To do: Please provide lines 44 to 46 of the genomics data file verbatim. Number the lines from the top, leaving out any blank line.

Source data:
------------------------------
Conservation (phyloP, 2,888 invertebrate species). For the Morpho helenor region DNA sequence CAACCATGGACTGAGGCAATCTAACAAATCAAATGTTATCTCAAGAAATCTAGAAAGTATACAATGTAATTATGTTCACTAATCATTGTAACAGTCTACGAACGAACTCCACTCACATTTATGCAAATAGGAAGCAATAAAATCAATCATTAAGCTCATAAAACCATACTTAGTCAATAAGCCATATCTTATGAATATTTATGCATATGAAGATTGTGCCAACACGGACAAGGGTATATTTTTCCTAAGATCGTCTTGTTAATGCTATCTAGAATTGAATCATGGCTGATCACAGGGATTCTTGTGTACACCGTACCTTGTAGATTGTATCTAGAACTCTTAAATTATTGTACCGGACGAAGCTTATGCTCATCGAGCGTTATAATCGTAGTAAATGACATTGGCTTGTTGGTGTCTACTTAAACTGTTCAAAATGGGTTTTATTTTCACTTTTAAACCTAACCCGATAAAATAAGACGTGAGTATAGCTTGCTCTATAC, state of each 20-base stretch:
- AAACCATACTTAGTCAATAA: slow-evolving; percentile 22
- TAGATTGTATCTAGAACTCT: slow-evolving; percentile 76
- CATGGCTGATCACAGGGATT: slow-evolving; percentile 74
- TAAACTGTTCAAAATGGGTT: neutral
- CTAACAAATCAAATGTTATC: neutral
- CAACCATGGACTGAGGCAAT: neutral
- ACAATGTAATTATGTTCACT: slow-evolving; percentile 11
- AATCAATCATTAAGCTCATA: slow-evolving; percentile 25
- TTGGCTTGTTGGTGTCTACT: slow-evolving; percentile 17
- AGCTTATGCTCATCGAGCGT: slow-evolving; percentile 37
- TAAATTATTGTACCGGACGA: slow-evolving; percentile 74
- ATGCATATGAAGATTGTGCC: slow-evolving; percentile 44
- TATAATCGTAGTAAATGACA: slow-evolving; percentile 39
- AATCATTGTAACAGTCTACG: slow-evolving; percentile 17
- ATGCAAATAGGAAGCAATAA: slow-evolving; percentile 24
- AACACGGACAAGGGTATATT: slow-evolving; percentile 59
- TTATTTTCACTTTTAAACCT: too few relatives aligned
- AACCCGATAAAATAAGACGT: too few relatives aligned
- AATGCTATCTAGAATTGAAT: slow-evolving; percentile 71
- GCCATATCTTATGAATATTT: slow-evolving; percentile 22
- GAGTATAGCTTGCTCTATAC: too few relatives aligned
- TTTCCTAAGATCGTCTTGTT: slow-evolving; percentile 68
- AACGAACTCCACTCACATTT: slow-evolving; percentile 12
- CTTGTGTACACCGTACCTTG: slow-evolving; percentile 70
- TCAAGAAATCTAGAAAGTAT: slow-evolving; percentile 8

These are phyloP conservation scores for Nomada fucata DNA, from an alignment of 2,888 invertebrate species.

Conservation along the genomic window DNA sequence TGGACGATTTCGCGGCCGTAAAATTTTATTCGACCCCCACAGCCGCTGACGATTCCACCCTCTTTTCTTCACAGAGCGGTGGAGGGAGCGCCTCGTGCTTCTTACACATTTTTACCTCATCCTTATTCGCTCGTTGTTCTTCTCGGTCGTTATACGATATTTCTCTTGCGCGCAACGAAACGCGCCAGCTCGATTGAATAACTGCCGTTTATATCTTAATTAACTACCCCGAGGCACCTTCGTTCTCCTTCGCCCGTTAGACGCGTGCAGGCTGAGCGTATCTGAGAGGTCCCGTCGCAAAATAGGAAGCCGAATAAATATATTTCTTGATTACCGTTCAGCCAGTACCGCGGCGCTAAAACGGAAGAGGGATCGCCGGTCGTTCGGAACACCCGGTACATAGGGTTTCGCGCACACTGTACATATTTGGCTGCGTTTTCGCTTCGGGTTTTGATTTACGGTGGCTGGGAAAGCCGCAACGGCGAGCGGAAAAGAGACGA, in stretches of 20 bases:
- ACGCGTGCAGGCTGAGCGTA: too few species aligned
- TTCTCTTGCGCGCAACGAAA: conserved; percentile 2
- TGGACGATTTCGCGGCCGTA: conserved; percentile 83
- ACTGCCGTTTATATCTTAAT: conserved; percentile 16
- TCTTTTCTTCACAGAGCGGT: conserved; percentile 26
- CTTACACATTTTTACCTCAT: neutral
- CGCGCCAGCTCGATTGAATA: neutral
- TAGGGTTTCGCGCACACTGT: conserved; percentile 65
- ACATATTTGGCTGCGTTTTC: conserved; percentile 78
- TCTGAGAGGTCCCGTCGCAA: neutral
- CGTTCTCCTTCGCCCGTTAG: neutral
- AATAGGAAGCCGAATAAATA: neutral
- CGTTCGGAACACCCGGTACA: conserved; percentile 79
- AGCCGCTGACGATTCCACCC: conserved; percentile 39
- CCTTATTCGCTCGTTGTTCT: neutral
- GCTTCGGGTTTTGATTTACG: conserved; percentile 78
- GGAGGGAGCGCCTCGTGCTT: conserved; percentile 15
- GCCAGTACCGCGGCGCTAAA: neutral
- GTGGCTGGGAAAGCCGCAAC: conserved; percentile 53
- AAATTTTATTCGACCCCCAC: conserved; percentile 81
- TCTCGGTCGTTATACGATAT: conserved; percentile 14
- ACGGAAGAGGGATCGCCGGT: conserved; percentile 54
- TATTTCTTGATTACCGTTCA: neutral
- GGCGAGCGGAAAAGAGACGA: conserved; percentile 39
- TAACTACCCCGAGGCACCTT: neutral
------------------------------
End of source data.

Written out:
- GCTTCGGGTTTTGATTTACG: conserved; percentile 78
- GGAGGGAGCGCCTCGTGCTT: conserved; percentile 15
- GCCAGTACCGCGGCGCTAAA: neutral